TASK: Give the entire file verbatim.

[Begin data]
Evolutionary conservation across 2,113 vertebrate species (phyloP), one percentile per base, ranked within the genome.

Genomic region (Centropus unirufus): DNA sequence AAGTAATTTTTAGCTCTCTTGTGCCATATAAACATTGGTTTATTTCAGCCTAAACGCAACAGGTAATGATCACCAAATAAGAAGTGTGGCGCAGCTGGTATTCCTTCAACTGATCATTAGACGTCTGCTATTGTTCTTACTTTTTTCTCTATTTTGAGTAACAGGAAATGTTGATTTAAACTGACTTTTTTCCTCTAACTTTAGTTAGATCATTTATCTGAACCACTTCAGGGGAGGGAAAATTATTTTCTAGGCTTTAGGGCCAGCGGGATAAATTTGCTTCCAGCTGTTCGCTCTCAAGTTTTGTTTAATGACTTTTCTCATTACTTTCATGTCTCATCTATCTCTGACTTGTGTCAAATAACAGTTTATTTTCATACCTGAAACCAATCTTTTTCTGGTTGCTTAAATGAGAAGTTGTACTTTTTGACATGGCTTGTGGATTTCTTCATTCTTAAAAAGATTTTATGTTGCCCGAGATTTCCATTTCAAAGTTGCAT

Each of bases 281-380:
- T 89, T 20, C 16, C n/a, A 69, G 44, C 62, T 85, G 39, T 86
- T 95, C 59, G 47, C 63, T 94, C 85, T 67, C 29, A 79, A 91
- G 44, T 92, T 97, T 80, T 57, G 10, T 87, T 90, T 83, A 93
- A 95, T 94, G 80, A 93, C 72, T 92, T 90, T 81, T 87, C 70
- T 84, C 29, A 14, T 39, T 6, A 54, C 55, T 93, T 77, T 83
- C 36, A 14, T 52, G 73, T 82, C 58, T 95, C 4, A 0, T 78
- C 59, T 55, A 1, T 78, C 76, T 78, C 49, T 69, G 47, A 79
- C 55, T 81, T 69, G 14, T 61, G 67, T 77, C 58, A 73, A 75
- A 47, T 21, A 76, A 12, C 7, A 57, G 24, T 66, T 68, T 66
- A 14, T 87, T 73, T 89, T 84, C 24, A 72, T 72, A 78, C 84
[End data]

Evolutionary conservation across 2,113 vertebrate species (phyloP), one percentile per base, ranked within the genome.

Genomic region (Centropus unirufus): DNA sequence AAGTAATTTTTAGCTCTCTTGTGCCATATAAACATTGGTTTATTTCAGCCTAAACGCAACAGGTAATGATCACCAAATAAGAAGTGTGGCGCAGCTGGTATTCCTTCAACTGATCATTAGACGTCTGCTATTGTTCTTACTTTTTTCTCTATTTTGAGTAACAGGAAATGTTGATTTAAACTGACTTTTTTCCTCTAACTTTAGTTAGATCATTTATCTGAACCACTTCAGGGGAGGGAAAATTATTTTCTAGGCTTTAGGGCCAGCGGGATAAATTTGCTTCCAGCTGTTCGCTCTCAAGTTTTGTTTAATGACTTTTCTCATTACTTTCATGTCTCATCTATCTCTGACTTGTGTCAAATAACAGTTTATTTTCATACCTGAAACCAATCTTTTTCTGGTTGCTTAAATGAGAAGTTGTACTTTTTGACATGGCTTGTGGATTTCTTCATTCTTAAAAAGATTTTATGTTGCCCGAGATTTCCATTTCAAAGTTGCAT

Each of bases 281-380:
- T 89, T 20, C 16, C n/a, A 69, G 44, C 62, T 85, G 39, T 86
- T 95, C 59, G 47, C 63, T 94, C 85, T 67, C 29, A 79, A 91
- G 44, T 92, T 97, T 80, T 57, G 10, T 87, T 90, T 83, A 93
- A 95, T 94, G 80, A 93, C 72, T 92, T 90, T 81, T 87, C 70
- T 84, C 29, A 14, T 39, T 6, A 54, C 55, T 93, T 77, T 83
- C 36, A 14, T 52, G 73, T 82, C 58, T 95, C 4, A 0, T 78
- C 59, T 55, A 1, T 78, C 76, T 78, C 49, T 69, G 47, A 79
- C 55, T 81, T 69, G 14, T 61, G 67, T 77, C 58, A 73, A 75
- A 47, T 21, A 76, A 12, C 7, A 57, G 24, T 66, T 68, T 66
- A 14, T 87, T 73, T 89, T 84, C 24, A 72, T 72, A 78, C 84